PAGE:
I understand that a majority of you have tuned out the NHL negotiations, which have had more stops and starts and expletive deleteds than being behind the wheel on the LIE in rush hour. And it’s been just as frustrating to cover the meandering.
But it appears---and most of us covering this saga, if we’re honest, have been incorrect in our logic-driven assessments so far---that the end game is approaching.
Here’s the situation as of last night.
Ninety-minute meeting on Sixth Ave. The key fellas, plus 18 players, including veterans who haven’t really been involved face-to-face, and Leafs GM Brian Burke.
Deputy Commish Bill Daly afterward: “The (union) went over their positions on player contracting issues, suggested they have moved in our direction significantly on economics. We pushed them a little bit on that, to understand where they are on economics, and I don’t think we got any more clarity on that.”
Daly is tired of the piecemeal approach. The minor issues have been hashed out weeks ago. It’s time to put the pedal to the metal before a large chunk of December games go by the boards. "We'd like to know where they are on all the issues,” Daly told the media staked out on the sidewalk. “We asked that they put together a comprehensive proposal for us to consider." That could be done by Wednesday. I find it hard to believe that the union leadership doesn’t have an alternate blueprint or two other than the suggestions rejected back in mid-October.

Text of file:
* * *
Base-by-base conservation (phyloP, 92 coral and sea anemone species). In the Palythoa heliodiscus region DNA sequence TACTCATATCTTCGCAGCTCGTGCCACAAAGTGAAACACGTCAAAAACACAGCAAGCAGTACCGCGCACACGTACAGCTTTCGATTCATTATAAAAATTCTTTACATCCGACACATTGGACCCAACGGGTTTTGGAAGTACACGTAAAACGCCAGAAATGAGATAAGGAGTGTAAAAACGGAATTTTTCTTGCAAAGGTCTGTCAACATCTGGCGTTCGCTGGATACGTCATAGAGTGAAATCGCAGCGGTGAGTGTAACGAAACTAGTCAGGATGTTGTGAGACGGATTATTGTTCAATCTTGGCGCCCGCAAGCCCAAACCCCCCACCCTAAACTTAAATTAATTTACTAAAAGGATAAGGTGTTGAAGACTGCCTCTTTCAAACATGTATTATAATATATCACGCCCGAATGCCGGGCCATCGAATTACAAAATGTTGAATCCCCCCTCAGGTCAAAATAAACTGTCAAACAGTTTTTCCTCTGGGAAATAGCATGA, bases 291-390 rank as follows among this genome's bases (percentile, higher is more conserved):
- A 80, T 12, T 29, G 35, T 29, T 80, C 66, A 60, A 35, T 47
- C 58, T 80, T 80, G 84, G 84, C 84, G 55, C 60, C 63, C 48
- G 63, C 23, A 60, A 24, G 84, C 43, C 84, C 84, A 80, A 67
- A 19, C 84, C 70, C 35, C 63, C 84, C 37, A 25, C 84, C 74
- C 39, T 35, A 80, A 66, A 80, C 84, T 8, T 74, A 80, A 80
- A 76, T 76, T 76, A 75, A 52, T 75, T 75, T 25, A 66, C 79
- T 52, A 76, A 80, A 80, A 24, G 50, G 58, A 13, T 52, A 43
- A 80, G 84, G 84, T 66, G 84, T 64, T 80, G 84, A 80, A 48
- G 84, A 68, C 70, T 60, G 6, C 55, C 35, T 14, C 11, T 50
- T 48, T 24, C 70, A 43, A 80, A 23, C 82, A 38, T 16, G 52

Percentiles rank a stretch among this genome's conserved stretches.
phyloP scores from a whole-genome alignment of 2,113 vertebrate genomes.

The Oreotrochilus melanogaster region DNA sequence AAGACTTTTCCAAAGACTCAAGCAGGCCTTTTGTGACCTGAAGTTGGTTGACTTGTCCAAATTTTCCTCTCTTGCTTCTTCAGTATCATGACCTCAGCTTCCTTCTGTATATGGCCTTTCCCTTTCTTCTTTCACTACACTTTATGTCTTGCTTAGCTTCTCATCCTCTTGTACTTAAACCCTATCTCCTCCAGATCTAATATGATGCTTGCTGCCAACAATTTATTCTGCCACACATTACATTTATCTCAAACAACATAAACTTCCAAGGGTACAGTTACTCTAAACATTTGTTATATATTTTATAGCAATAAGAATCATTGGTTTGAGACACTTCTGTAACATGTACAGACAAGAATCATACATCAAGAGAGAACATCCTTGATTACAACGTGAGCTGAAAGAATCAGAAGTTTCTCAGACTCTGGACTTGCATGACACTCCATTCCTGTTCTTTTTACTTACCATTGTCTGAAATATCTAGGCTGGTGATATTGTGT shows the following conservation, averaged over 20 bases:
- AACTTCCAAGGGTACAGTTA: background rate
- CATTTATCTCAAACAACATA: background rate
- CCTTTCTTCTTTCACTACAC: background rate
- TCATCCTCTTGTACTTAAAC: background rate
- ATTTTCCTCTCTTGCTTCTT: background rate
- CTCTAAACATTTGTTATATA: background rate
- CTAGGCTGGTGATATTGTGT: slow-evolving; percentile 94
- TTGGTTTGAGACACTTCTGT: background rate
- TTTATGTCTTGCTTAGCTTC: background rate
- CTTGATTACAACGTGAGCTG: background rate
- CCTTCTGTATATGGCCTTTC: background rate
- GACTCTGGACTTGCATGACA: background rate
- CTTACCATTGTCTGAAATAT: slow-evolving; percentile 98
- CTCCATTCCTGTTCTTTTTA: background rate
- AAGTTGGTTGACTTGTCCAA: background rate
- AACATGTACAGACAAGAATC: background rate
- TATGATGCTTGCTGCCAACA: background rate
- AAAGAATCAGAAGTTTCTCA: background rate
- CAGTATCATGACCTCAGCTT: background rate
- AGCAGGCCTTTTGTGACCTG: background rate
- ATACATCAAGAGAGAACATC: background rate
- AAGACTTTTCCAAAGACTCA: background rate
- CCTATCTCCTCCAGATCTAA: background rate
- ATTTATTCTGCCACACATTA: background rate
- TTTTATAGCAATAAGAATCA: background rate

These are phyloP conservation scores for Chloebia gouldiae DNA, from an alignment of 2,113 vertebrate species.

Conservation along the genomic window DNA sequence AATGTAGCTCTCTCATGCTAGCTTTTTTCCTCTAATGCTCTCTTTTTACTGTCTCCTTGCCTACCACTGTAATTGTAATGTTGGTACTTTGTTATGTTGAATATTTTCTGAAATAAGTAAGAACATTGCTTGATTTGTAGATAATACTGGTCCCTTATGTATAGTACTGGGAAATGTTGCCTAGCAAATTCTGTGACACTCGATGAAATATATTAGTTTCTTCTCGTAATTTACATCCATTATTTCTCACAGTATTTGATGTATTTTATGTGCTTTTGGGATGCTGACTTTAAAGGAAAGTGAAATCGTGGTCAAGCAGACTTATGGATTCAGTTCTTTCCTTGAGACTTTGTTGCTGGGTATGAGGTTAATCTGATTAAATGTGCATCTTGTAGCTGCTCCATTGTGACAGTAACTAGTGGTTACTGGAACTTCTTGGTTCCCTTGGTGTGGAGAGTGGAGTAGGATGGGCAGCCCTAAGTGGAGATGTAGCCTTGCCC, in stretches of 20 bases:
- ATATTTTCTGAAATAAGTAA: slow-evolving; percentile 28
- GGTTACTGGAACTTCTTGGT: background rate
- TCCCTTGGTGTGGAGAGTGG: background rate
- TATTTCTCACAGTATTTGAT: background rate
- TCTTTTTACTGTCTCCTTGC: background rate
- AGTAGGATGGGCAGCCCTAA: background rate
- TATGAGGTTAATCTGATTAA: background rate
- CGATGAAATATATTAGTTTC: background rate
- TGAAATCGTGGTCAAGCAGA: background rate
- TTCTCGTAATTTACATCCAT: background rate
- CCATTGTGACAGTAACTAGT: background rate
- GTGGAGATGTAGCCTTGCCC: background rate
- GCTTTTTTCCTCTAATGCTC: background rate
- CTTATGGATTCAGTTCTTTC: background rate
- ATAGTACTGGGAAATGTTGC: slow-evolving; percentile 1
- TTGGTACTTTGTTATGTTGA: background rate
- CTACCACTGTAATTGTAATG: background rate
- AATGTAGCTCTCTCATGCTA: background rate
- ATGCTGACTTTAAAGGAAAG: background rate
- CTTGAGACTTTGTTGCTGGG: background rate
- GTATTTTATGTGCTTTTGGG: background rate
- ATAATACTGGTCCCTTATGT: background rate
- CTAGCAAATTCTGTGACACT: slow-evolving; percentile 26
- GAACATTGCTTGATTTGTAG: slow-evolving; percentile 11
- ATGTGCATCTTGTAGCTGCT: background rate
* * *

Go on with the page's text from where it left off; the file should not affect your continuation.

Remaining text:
The owners, it seems to me, have some wiggle room on contract issues---free agency, arbitration, term limits---and the two sides appear close to the back-diving contract deals.
But the money, ah yes, it’s always about the money as Giants GM George Young used to say, is the crux of the plan.
How do the players, being realistic now, see the sharing of hockey-related revenue (HRR)? Daly said the league will not guarantee a payout of $1.9 billion for '12-13 with raises of 1.75 percent in years 2 and 3.
Because the revenue-growth models for this season, and presumably the next few, judging by fan sentiment and the North American economy, are out the window (Did anybody read that TV networks are prepping for an advertising downturn and that health-care reform is prompting some corporate belt-tightening), there must be a rethinking, an adjustment.
Instead of hard $$$, the sides have to agree on percentages of the projected pie, whatever that turns out to be each season, and live with their slice. Whether it’s fair or not, players have to start realizing that it’s time to bargain out the best deal possible because part of the slice---and future slices of a multi-billion-dollar empire---is far better than none.